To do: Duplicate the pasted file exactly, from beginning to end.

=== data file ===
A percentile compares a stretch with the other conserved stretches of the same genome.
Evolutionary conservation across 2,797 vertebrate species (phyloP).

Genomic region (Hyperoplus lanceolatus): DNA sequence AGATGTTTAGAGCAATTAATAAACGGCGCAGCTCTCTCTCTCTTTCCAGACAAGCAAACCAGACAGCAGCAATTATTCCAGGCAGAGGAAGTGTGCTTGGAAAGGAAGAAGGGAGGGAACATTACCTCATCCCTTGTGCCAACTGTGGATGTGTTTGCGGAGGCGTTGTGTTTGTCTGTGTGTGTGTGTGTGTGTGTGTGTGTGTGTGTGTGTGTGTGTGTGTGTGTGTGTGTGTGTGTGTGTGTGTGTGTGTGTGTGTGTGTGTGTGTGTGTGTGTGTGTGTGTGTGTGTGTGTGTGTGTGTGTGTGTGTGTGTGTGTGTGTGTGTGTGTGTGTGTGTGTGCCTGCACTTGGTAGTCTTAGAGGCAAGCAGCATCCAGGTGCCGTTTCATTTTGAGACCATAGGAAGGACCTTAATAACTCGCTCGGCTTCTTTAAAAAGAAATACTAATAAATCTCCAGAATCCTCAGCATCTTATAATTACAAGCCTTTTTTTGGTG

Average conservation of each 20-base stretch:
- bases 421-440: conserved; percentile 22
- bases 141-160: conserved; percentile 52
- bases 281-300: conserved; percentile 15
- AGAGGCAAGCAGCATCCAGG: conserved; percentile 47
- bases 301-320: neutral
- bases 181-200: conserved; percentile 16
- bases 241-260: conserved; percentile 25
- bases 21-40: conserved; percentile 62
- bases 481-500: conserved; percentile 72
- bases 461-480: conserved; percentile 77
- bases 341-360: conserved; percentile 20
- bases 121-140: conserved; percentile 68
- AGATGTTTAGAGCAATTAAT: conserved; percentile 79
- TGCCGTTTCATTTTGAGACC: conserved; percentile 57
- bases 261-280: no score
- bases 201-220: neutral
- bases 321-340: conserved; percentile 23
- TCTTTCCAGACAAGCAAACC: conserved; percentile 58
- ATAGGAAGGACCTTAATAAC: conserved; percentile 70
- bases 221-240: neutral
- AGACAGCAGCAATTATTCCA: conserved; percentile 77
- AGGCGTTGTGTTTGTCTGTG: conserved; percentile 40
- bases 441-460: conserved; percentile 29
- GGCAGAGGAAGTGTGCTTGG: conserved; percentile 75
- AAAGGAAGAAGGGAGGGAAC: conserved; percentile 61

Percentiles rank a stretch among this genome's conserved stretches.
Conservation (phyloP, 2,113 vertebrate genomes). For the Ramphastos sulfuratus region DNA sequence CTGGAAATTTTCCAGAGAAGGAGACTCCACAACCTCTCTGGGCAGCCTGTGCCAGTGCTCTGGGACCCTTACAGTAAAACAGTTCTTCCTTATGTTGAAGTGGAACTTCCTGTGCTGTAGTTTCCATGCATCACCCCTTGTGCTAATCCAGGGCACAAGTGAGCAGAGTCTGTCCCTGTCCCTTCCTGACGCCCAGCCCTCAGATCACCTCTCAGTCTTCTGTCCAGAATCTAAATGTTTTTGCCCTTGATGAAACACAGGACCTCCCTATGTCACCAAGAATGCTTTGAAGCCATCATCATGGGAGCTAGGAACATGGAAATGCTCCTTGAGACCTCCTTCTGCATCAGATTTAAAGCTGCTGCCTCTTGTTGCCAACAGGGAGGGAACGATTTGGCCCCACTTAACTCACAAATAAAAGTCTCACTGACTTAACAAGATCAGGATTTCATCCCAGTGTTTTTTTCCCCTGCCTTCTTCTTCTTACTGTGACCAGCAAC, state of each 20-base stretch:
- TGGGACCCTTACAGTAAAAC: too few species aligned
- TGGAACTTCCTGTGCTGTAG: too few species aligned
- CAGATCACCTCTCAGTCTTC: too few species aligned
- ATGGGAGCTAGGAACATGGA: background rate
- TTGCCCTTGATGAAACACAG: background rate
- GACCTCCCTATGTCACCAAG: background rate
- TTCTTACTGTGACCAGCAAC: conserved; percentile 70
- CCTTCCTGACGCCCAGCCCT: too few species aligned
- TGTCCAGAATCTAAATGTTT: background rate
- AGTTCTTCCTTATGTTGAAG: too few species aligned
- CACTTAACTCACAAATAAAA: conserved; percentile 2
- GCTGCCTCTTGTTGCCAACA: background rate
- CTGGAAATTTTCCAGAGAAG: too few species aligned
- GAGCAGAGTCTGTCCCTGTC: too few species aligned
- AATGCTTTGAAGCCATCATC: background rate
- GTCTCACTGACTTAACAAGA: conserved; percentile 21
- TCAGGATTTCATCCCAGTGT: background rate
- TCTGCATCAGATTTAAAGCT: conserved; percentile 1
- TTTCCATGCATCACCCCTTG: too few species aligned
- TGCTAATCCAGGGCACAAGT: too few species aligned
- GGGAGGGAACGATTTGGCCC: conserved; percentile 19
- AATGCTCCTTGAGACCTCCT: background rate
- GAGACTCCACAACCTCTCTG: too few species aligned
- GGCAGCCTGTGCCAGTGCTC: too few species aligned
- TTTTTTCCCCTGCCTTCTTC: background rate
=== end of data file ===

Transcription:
A percentile compares a stretch with the other conserved stretches of the same genome.
Evolutionary conservation across 2,797 vertebrate species (phyloP).

Genomic region (Hyperoplus lanceolatus): DNA sequence AGATGTTTAGAGCAATTAATAAACGGCGCAGCTCTCTCTCTCTTTCCAGACAAGCAAACCAGACAGCAGCAATTATTCCAGGCAGAGGAAGTGTGCTTGGAAAGGAAGAAGGGAGGGAACATTACCTCATCCCTTGTGCCAACTGTGGATGTGTTTGCGGAGGCGTTGTGTTTGTCTGTGTGTGTGTGTGTGTGTGTGTGTGTGTGTGTGTGTGTGTGTGTGTGTGTGTGTGTGTGTGTGTGTGTGTGTGTGTGTGTGTGTGTGTGTGTGTGTGTGTGTGTGTGTGTGTGTGTGTGTGTGTGTGTGTGTGTGTGTGTGTGTGTGTGTGTGTGTGTGTGTGTGCCTGCACTTGGTAGTCTTAGAGGCAAGCAGCATCCAGGTGCCGTTTCATTTTGAGACCATAGGAAGGACCTTAATAACTCGCTCGGCTTCTTTAAAAAGAAATACTAATAAATCTCCAGAATCCTCAGCATCTTATAATTACAAGCCTTTTTTTGGTG

Average conservation of each 20-base stretch:
- bases 421-440: conserved; percentile 22
- bases 141-160: conserved; percentile 52
- bases 281-300: conserved; percentile 15
- AGAGGCAAGCAGCATCCAGG: conserved; percentile 47
- bases 301-320: neutral
- bases 181-200: conserved; percentile 16
- bases 241-260: conserved; percentile 25
- bases 21-40: conserved; percentile 62
- bases 481-500: conserved; percentile 72
- bases 461-480: conserved; percentile 77
- bases 341-360: conserved; percentile 20
- bases 121-140: conserved; percentile 68
- AGATGTTTAGAGCAATTAAT: conserved; percentile 79
- TGCCGTTTCATTTTGAGACC: conserved; percentile 57
- bases 261-280: no score
- bases 201-220: neutral
- bases 321-340: conserved; percentile 23
- TCTTTCCAGACAAGCAAACC: conserved; percentile 58
- ATAGGAAGGACCTTAATAAC: conserved; percentile 70
- bases 221-240: neutral
- AGACAGCAGCAATTATTCCA: conserved; percentile 77
- AGGCGTTGTGTTTGTCTGTG: conserved; percentile 40
- bases 441-460: conserved; percentile 29
- GGCAGAGGAAGTGTGCTTGG: conserved; percentile 75
- AAAGGAAGAAGGGAGGGAAC: conserved; percentile 61

Percentiles rank a stretch among this genome's conserved stretches.
Conservation (phyloP, 2,113 vertebrate genomes). For the Ramphastos sulfuratus region DNA sequence CTGGAAATTTTCCAGAGAAGGAGACTCCACAACCTCTCTGGGCAGCCTGTGCCAGTGCTCTGGGACCCTTACAGTAAAACAGTTCTTCCTTATGTTGAAGTGGAACTTCCTGTGCTGTAGTTTCCATGCATCACCCCTTGTGCTAATCCAGGGCACAAGTGAGCAGAGTCTGTCCCTGTCCCTTCCTGACGCCCAGCCCTCAGATCACCTCTCAGTCTTCTGTCCAGAATCTAAATGTTTTTGCCCTTGATGAAACACAGGACCTCCCTATGTCACCAAGAATGCTTTGAAGCCATCATCATGGGAGCTAGGAACATGGAAATGCTCCTTGAGACCTCCTTCTGCATCAGATTTAAAGCTGCTGCCTCTTGTTGCCAACAGGGAGGGAACGATTTGGCCCCACTTAACTCACAAATAAAAGTCTCACTGACTTAACAAGATCAGGATTTCATCCCAGTGTTTTTTTCCCCTGCCTTCTTCTTCTTACTGTGACCAGCAAC, state of each 20-base stretch:
- TGGGACCCTTACAGTAAAAC: too few species aligned
- TGGAACTTCCTGTGCTGTAG: too few species aligned
- CAGATCACCTCTCAGTCTTC: too few species aligned
- ATGGGAGCTAGGAACATGGA: background rate
- TTGCCCTTGATGAAACACAG: background rate
- GACCTCCCTATGTCACCAAG: background rate
- TTCTTACTGTGACCAGCAAC: conserved; percentile 70
- CCTTCCTGACGCCCAGCCCT: too few species aligned
- TGTCCAGAATCTAAATGTTT: background rate
- AGTTCTTCCTTATGTTGAAG: too few species aligned
- CACTTAACTCACAAATAAAA: conserved; percentile 2
- GCTGCCTCTTGTTGCCAACA: background rate
- CTGGAAATTTTCCAGAGAAG: too few species aligned
- GAGCAGAGTCTGTCCCTGTC: too few species aligned
- AATGCTTTGAAGCCATCATC: background rate
- GTCTCACTGACTTAACAAGA: conserved; percentile 21
- TCAGGATTTCATCCCAGTGT: background rate
- TCTGCATCAGATTTAAAGCT: conserved; percentile 1
- TTTCCATGCATCACCCCTTG: too few species aligned
- TGCTAATCCAGGGCACAAGT: too few species aligned
- GGGAGGGAACGATTTGGCCC: conserved; percentile 19
- AATGCTCCTTGAGACCTCCT: background rate
- GAGACTCCACAACCTCTCTG: too few species aligned
- GGCAGCCTGTGCCAGTGCTC: too few species aligned
- TTTTTTCCCCTGCCTTCTTC: background rate